King County sued over lack of protection during trafficking investigation

SEATTLE — A woman is suing King County, contending that as a teenage runaway decades ago, sheriff’s deputies investigating a prostitution ring knew she and others were being trafficked but failed “to exercise even the slightest care” to protect her.

The lawsuit says instead, deputies continued an undercover investigation for months before authorities sought to arrest and charge Michael Larry Landry and Rochelle King for promoting prostitution in 1994, The Seattle Times reported.

During that time, the woman — identified in court documents as R.M. — alleges she remained captive, beaten and raped at The Golden Touch massage business and through escort services until she escaped from the couple’s Bellevue home.

A spokesperson for King County Prosecutor Dan Satterberg said Friday the office hadn’t been served with the lawsuit and deferred comment to the Sheriff’s Office. A spokesperson for interim King County Sheriff Patti Cole-Tindall said the Sheriff’s Office is “unable to comment on pending litigation.”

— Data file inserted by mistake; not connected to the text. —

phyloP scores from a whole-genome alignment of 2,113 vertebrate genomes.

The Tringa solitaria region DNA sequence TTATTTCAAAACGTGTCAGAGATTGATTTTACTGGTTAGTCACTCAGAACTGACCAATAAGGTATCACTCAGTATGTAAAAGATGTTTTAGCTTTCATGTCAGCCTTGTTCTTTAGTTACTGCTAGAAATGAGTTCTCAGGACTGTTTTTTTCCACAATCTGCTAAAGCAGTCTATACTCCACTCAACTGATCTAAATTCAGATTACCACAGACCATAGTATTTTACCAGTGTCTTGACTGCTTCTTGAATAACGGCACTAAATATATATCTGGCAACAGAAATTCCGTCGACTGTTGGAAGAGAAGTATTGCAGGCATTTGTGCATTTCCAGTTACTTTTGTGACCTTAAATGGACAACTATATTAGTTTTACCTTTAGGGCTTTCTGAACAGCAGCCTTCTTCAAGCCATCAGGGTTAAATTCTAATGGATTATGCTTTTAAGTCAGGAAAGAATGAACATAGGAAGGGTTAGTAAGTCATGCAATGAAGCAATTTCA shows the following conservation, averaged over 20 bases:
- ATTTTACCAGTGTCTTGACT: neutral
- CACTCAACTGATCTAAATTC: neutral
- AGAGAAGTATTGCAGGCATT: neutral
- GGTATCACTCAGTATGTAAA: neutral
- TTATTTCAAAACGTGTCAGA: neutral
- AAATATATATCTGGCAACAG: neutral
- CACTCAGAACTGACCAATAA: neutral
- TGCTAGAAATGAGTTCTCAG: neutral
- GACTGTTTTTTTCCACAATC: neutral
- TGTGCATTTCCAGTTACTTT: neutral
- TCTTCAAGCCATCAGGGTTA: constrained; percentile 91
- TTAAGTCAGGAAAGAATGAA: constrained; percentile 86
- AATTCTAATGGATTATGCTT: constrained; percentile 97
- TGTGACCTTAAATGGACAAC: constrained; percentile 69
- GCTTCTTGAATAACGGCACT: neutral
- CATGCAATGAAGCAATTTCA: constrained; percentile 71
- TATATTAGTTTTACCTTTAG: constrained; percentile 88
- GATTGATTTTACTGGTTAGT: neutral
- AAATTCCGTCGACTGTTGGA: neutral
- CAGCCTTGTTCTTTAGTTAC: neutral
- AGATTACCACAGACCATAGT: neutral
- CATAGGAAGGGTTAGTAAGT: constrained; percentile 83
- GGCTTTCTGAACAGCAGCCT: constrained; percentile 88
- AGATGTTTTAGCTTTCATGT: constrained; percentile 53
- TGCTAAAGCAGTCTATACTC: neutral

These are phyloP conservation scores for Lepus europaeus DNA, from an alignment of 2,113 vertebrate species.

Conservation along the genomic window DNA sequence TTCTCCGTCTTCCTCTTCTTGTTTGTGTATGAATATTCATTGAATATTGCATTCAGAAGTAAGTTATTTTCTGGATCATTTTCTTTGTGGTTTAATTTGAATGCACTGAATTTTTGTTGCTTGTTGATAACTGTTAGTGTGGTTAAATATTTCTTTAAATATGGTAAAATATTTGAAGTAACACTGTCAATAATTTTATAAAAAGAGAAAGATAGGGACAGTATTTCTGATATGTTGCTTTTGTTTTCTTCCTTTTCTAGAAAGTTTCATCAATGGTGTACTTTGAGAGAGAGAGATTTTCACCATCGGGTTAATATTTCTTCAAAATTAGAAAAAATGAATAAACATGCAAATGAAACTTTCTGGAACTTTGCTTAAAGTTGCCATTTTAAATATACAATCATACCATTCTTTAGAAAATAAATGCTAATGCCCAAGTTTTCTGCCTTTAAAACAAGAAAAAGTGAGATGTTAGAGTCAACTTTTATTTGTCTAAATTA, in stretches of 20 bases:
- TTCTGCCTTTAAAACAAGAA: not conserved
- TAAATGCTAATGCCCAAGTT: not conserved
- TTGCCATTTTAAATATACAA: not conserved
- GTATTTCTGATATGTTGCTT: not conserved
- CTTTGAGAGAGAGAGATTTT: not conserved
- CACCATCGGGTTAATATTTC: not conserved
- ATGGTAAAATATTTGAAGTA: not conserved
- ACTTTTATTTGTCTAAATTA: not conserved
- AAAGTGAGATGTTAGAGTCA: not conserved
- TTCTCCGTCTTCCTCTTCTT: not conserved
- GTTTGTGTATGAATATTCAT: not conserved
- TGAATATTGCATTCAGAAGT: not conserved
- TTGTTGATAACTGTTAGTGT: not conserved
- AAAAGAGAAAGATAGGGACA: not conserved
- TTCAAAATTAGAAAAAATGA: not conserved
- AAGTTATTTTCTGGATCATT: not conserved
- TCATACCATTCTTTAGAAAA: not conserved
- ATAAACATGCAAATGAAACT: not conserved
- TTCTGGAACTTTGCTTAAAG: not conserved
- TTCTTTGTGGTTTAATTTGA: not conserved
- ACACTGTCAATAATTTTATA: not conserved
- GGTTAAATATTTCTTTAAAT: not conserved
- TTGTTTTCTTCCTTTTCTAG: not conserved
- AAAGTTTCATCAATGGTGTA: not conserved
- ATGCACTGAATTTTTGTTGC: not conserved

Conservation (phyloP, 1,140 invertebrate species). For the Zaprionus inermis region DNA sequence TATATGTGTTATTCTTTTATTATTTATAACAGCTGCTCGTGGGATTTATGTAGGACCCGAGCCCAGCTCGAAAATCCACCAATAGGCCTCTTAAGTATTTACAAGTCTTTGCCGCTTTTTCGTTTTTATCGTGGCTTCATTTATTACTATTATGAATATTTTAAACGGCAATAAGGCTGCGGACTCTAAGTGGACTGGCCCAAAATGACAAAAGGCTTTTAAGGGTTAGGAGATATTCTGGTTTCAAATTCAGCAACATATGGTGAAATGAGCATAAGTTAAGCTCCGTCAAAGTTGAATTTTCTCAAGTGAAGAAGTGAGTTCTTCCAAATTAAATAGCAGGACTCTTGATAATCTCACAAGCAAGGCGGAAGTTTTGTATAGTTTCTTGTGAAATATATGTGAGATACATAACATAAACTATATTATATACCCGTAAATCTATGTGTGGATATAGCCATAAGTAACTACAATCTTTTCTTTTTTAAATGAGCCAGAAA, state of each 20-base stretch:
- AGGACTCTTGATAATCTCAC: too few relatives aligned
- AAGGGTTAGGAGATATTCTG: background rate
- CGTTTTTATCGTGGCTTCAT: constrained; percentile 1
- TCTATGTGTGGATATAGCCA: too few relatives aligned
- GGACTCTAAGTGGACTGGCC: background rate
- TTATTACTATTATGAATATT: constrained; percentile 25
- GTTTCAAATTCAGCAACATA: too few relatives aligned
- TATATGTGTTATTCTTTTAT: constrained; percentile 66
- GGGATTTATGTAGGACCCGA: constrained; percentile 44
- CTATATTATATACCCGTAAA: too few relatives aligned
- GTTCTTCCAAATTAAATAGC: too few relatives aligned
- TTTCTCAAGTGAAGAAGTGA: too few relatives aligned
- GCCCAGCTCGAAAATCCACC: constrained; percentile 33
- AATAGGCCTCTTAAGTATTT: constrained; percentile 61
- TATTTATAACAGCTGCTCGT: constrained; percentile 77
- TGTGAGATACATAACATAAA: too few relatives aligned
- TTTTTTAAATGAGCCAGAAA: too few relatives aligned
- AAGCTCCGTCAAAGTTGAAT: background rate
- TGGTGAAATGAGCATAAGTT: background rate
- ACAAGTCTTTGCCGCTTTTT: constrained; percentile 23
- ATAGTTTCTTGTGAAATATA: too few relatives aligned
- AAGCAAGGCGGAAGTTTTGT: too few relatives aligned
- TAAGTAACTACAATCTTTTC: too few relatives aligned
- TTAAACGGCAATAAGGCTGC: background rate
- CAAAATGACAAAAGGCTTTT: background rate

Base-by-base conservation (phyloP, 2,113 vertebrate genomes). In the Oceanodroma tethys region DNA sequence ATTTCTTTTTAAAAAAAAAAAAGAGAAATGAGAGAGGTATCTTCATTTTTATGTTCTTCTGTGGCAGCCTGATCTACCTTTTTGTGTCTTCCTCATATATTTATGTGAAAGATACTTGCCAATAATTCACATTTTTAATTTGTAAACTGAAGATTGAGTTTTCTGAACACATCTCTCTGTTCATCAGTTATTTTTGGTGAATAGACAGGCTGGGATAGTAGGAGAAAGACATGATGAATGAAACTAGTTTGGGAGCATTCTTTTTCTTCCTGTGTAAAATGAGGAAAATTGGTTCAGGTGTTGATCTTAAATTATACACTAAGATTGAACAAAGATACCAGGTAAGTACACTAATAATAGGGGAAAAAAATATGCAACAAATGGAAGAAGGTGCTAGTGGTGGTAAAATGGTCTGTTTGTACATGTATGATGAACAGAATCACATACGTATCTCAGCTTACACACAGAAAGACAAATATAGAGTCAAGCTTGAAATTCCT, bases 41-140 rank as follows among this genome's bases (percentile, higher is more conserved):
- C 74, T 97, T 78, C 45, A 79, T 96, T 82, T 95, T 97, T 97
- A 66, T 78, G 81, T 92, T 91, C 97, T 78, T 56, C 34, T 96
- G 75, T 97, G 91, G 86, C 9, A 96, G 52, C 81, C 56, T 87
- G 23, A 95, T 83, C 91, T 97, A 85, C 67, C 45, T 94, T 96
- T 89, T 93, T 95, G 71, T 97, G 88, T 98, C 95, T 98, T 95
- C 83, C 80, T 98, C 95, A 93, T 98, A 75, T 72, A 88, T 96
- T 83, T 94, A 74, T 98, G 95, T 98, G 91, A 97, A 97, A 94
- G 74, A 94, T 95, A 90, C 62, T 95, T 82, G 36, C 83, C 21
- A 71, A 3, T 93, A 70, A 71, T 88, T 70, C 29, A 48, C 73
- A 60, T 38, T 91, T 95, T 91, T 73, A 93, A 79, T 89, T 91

R.M. is the second woman to sue King County recently over sheriff’s deputies’ handling of the undercover probe from late 1992 to mid-1994 into Landry’s and King’s prostitution enterprise, which was operated mostly through massage businesses and escort services.

Last year, the county agreed to pay $3.5 million to settle the lawsuit of a woman identified as M.T., who as a teenager in 1993 was dropped off at The Golden Touch by an undercover detective, records show. Landry and King later forced M.T. into the sex trade.

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